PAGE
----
August 12, 2022

Volume XII, Number 224

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California Bill Extends CCPA Exemptions for Personal Information Collected by Employers and Businesses

The California Consumer Privacy Act of 2018 (CCPA) currently exempts from its provisions certain information collected by a business about a natural person in the course of the person acting as a job applicant, employee, owner, director, officer, medical staff member, or contractor of a business. This exemption is set to expire on December 31, 2020. In addition, the so-called business-to-business exemption for transactions and communications with the business that occur solely within the context of the business conducting due diligence regarding or providing or receiving a product or service to or from that company, partnership, sole proprietorship, nonprofit, or government agency is also set to expire on December 31, 2020.

Recent legislation passed in California would extend both of the exemptions until January 1, 2022. Assembly bill 1281, (AB 1281) which was presented to Governor Gavin Newsom on September 8, 2020, extends the one-year exemption for employee information and business to business information for another year until January 1, 2022. The bill also provides that the extension of these exemptions is contingent upon voters not approving the ballot Proposition 24, known as the California Privacy Rights Act of 2020 (CPRA). Should the CPRA pass on November 3, it would extend these exemptions until January 1, 2023. Some other highlights of the CPRA include the creation of a new category of sensitive personal information (SPI) that would give consumers the power to restrict its use, a provision that allows consumers to prohibit businesses from tracking their precise geolocation to a location of approximately 250 acres, and the addition of email and passwords to the list of defined “personal information” included in a data breach.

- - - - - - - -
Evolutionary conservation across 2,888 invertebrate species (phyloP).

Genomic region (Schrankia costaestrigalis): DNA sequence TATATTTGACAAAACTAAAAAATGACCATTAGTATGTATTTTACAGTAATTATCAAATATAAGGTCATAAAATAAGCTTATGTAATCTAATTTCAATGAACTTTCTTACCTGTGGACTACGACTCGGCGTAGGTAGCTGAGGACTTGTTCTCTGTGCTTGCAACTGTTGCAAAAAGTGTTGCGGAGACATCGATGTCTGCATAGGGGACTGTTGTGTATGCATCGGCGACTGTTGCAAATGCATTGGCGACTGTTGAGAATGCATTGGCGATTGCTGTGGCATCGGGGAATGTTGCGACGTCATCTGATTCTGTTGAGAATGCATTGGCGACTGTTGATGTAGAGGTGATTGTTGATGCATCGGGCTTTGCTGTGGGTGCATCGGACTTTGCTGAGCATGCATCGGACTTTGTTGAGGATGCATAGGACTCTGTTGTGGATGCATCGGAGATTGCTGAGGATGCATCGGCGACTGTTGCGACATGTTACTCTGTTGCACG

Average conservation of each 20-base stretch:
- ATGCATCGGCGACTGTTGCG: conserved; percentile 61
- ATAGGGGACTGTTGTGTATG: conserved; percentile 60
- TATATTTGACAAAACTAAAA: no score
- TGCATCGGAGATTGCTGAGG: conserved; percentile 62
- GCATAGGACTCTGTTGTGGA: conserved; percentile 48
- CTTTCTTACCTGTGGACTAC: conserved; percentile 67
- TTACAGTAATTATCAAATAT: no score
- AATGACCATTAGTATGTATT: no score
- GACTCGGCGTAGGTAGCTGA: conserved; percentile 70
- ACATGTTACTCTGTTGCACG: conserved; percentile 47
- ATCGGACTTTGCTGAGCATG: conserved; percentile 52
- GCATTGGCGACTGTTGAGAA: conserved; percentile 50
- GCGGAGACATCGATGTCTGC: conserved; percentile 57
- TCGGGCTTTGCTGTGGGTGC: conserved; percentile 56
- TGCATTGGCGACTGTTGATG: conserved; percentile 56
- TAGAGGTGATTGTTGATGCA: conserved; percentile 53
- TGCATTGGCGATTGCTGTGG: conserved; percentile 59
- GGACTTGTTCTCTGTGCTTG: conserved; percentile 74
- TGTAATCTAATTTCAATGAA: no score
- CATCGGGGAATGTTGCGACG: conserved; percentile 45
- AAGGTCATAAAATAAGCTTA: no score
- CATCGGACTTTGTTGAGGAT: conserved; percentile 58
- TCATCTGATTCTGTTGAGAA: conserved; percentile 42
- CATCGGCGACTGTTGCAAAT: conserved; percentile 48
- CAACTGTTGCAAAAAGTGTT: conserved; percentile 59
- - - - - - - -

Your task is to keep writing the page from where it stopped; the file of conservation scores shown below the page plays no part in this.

The key takeaway here is that if AB 1281 is enacted or if Proposition 24 passes, employee/job applicant information as well as business-to-business communications will continue to be exempt from the CCPA. Both AB 1281 and AB 713 regarding medical information, which we wrote about recently here, are currently on Governor Newsom’s desk.

Copyright © 2022 Robinson & Cole LLP. All rights reserved.National Law Review, Volume X, Number 276
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About this Author

Deborah A. George, Robinson Cole, Cybersecurity lawyer
Counsel

Deborah George is a member of the firm’s Business Litigation Group as well as its Data Privacy + Cybersecurity Team.

Deb advises clients on and focuses her practice on data privacy and security, cybersecurity, and compliance with related state and federal laws. She also has experience providing counsel in civil litigation and employment law matters.  She has significant experience offering advice and counsel on legal issues related to human services agencies, including Medicaid, as well as  drafting and reviewing contracts, business associate agreements, and data use agreements. ...

401.709.3363
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